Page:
Remember, many of these Jews left Mitzrayim and even crossed the Yam Suf WITH non-Jewish influences in their head. Mitzrayim was full of materialism and occultism. It was really bad and pervasive, and it was hard not to be influenced by them.
Yes, even with all your flaws and confusion, Geula can arrive just because you WANT it.
The Spiritual See-Saw
Even during the Plagues, they had their emuna ups and downs.
Yes, they followed Moshe Rabbeinu out of Mitzrayim, but then they weren't sure about crossing the sea. They were pachotim, beinonim, reshaim, lacking emuna, didn't believe so much in Hashem, etc.
But they crossed the sea as tzaddikim gamurim.
Yet the moment they finish crossing the sea and the ginormous walls of water are still standing, they look back and plunge back into despair. "Oh, those Egyptians will just cross the same way we did, and we'll be back to square one. Phhfthtt."
But then the sea crashes onto the Egyptians and—yay!
Am Yisrael is catapulted to an extreme level of emunah in which they surpass Yechezkel Hanavi in Prophetic visions!
Up. Down. Up. Down. Up.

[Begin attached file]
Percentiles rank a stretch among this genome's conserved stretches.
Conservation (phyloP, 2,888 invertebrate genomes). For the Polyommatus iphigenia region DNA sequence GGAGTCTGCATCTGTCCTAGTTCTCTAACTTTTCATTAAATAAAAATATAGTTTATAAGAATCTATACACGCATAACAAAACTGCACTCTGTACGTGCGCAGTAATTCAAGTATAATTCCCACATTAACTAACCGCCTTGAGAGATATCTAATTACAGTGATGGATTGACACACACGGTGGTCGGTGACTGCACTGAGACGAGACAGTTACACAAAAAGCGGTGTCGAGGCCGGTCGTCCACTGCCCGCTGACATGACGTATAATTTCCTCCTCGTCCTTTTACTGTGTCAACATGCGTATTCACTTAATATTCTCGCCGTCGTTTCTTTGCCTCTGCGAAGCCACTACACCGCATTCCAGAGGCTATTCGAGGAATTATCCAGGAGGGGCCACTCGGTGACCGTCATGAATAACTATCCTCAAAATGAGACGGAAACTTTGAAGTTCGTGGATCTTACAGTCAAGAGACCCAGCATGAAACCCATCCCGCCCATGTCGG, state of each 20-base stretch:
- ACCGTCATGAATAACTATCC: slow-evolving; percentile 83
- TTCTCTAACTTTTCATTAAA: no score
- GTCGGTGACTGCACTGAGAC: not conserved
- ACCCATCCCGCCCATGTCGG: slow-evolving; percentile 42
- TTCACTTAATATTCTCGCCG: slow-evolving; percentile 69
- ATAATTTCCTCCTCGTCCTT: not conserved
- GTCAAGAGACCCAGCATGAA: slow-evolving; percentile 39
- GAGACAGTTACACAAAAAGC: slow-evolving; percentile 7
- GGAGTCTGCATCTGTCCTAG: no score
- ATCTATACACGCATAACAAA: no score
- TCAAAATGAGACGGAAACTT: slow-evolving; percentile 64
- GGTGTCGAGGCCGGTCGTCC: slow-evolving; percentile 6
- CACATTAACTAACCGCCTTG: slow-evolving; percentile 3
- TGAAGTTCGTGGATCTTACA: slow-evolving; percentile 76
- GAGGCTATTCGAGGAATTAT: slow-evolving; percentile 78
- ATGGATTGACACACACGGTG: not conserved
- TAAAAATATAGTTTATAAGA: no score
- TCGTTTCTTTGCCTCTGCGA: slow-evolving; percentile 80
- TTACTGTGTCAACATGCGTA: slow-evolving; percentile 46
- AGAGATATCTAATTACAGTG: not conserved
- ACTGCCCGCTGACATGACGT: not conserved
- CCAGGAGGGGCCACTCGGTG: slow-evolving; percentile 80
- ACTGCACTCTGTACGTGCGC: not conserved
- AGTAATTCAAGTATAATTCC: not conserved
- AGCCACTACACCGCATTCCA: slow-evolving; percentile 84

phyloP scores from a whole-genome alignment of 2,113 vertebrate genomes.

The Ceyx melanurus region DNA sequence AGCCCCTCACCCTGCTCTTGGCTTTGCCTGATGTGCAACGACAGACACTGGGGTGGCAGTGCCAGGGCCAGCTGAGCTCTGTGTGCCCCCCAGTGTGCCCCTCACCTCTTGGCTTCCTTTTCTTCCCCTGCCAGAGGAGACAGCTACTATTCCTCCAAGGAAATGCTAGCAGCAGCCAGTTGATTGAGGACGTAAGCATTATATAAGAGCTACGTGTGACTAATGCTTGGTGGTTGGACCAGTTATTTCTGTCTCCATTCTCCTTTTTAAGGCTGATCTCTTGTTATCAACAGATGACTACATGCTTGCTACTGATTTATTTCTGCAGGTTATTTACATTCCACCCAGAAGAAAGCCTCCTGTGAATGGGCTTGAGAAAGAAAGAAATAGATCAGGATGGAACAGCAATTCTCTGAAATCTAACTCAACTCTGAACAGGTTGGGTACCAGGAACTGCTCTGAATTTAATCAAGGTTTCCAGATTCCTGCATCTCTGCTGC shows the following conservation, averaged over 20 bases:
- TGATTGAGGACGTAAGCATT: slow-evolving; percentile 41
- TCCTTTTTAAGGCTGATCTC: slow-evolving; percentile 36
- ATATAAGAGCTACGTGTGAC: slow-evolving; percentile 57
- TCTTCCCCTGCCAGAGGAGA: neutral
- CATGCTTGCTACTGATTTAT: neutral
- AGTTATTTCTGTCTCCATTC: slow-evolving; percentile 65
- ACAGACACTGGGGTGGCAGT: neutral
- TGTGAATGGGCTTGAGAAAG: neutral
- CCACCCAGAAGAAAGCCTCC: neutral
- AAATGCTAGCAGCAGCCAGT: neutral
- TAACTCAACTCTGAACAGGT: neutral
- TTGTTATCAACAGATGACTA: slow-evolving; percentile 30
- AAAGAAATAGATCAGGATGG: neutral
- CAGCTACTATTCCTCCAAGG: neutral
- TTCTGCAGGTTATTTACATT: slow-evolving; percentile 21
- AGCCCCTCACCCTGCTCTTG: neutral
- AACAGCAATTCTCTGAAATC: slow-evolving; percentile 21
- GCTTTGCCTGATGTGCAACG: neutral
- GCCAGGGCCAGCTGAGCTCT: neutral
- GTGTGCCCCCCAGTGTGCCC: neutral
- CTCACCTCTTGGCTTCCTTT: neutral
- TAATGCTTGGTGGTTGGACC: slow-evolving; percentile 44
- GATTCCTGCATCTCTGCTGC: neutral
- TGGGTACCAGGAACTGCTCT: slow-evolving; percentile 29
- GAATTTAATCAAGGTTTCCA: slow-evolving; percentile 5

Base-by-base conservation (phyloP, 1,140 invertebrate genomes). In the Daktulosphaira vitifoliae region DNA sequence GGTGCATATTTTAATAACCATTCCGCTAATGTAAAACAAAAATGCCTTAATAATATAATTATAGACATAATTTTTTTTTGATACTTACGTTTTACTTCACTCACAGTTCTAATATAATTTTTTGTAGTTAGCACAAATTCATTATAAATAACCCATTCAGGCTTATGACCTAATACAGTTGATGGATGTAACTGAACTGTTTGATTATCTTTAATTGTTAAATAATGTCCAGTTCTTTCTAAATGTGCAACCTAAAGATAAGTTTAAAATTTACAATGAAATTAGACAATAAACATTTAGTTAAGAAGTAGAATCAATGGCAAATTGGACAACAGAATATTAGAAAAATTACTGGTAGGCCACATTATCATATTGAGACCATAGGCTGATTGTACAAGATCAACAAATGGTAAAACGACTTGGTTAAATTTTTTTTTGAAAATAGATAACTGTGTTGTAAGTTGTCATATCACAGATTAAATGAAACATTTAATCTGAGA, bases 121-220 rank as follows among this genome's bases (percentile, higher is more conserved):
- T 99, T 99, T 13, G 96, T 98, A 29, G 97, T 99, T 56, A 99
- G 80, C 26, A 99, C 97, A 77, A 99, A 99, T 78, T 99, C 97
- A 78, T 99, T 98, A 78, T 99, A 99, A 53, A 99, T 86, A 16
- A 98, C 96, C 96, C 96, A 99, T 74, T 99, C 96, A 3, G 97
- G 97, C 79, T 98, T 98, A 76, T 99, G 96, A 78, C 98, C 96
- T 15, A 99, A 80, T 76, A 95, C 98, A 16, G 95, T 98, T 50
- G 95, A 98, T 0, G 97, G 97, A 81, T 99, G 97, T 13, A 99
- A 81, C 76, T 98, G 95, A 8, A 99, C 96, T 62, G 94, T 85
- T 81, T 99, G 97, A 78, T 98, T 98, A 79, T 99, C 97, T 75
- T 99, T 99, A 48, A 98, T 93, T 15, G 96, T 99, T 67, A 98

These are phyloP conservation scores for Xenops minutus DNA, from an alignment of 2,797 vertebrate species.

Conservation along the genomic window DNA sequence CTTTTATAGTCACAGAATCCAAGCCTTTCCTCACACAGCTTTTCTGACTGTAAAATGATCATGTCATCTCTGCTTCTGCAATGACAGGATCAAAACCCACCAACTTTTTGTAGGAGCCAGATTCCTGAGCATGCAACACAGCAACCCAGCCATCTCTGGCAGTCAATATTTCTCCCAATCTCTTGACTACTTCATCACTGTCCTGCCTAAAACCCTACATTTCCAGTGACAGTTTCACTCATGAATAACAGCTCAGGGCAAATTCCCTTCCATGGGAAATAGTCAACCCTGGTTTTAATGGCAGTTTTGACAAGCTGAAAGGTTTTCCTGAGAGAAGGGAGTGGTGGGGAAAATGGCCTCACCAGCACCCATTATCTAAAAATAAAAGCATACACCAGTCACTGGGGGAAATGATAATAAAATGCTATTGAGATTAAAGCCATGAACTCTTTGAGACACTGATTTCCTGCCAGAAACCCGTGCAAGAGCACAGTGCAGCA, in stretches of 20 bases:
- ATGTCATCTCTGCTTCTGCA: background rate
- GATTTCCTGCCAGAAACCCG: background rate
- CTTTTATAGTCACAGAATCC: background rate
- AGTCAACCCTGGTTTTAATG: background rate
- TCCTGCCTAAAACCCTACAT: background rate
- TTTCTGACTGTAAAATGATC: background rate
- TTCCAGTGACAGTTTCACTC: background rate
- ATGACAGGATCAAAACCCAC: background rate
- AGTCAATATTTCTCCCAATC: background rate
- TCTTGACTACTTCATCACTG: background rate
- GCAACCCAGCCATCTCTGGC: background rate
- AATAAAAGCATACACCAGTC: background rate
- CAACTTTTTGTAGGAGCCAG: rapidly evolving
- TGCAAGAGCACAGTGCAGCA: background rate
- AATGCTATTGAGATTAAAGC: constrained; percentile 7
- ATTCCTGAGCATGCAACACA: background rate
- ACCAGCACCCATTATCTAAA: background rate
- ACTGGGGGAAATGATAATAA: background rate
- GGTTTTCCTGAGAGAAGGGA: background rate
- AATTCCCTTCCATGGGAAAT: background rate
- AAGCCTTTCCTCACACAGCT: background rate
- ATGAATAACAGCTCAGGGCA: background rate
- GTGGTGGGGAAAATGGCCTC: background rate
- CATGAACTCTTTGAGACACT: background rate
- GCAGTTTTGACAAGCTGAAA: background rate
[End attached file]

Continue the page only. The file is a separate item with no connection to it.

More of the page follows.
It's so painful, exasperating, and frustrating, but if you're going through this (or seeing someone else go through this), please know that it is entirely normal.
Some people will try to shame you about what appears to them as a lack of consistency or stability, but please know that it is really, really good that you are trying so hard to be the kind of person the Torah says you should be.
Note: The difference between spiritual ups 'n' downs and genuine instability lies in the fact that you are trying, that you have a Torah-mandated spiritual goal in mind that you strive to reach despite your lack of inner and outer resources.
People who are emotionally unstable do not care (more than lip-service) about middot or spiritual goals, they simply go with their emotions and immature thinking without any goal higher than some kind of emotional/ego release.